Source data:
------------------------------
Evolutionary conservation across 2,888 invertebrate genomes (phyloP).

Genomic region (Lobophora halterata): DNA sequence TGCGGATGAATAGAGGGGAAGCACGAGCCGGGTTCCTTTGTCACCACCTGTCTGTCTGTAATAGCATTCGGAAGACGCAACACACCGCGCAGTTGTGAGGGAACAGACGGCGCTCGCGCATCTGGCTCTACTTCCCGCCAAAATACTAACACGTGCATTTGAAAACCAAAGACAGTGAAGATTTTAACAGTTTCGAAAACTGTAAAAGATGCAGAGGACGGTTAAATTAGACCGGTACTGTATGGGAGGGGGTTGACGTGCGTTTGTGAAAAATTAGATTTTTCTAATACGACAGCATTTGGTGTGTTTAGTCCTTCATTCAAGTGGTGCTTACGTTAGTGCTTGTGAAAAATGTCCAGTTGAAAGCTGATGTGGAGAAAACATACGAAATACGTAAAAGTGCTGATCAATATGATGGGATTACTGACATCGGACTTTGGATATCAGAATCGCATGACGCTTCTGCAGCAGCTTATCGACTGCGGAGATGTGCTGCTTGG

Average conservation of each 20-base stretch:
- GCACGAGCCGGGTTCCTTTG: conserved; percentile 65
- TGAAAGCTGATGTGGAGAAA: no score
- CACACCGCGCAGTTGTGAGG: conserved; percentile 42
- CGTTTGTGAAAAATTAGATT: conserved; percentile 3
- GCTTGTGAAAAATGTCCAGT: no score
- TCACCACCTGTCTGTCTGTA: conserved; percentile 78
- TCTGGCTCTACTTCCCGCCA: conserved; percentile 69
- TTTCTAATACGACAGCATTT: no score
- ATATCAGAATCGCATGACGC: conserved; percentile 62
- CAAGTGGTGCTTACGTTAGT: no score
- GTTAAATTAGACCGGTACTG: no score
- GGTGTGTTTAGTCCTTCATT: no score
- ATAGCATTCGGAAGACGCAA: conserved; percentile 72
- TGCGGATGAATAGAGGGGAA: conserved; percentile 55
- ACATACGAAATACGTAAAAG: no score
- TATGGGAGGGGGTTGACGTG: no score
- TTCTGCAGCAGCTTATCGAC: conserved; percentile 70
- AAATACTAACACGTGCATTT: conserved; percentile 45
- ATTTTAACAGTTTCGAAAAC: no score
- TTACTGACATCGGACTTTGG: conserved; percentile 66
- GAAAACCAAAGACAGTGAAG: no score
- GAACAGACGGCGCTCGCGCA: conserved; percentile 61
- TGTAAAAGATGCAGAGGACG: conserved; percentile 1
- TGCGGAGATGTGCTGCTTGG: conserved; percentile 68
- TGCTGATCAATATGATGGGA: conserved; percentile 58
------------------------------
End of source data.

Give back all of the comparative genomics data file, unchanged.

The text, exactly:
Evolutionary conservation across 2,888 invertebrate genomes (phyloP).

Genomic region (Lobophora halterata): DNA sequence TGCGGATGAATAGAGGGGAAGCACGAGCCGGGTTCCTTTGTCACCACCTGTCTGTCTGTAATAGCATTCGGAAGACGCAACACACCGCGCAGTTGTGAGGGAACAGACGGCGCTCGCGCATCTGGCTCTACTTCCCGCCAAAATACTAACACGTGCATTTGAAAACCAAAGACAGTGAAGATTTTAACAGTTTCGAAAACTGTAAAAGATGCAGAGGACGGTTAAATTAGACCGGTACTGTATGGGAGGGGGTTGACGTGCGTTTGTGAAAAATTAGATTTTTCTAATACGACAGCATTTGGTGTGTTTAGTCCTTCATTCAAGTGGTGCTTACGTTAGTGCTTGTGAAAAATGTCCAGTTGAAAGCTGATGTGGAGAAAACATACGAAATACGTAAAAGTGCTGATCAATATGATGGGATTACTGACATCGGACTTTGGATATCAGAATCGCATGACGCTTCTGCAGCAGCTTATCGACTGCGGAGATGTGCTGCTTGG

Average conservation of each 20-base stretch:
- GCACGAGCCGGGTTCCTTTG: conserved; percentile 65
- TGAAAGCTGATGTGGAGAAA: no score
- CACACCGCGCAGTTGTGAGG: conserved; percentile 42
- CGTTTGTGAAAAATTAGATT: conserved; percentile 3
- GCTTGTGAAAAATGTCCAGT: no score
- TCACCACCTGTCTGTCTGTA: conserved; percentile 78
- TCTGGCTCTACTTCCCGCCA: conserved; percentile 69
- TTTCTAATACGACAGCATTT: no score
- ATATCAGAATCGCATGACGC: conserved; percentile 62
- CAAGTGGTGCTTACGTTAGT: no score
- GTTAAATTAGACCGGTACTG: no score
- GGTGTGTTTAGTCCTTCATT: no score
- ATAGCATTCGGAAGACGCAA: conserved; percentile 72
- TGCGGATGAATAGAGGGGAA: conserved; percentile 55
- ACATACGAAATACGTAAAAG: no score
- TATGGGAGGGGGTTGACGTG: no score
- TTCTGCAGCAGCTTATCGAC: conserved; percentile 70
- AAATACTAACACGTGCATTT: conserved; percentile 45
- ATTTTAACAGTTTCGAAAAC: no score
- TTACTGACATCGGACTTTGG: conserved; percentile 66
- GAAAACCAAAGACAGTGAAG: no score
- GAACAGACGGCGCTCGCGCA: conserved; percentile 61
- TGTAAAAGATGCAGAGGACG: conserved; percentile 1
- TGCGGAGATGTGCTGCTTGG: conserved; percentile 68
- TGCTGATCAATATGATGGGA: conserved; percentile 58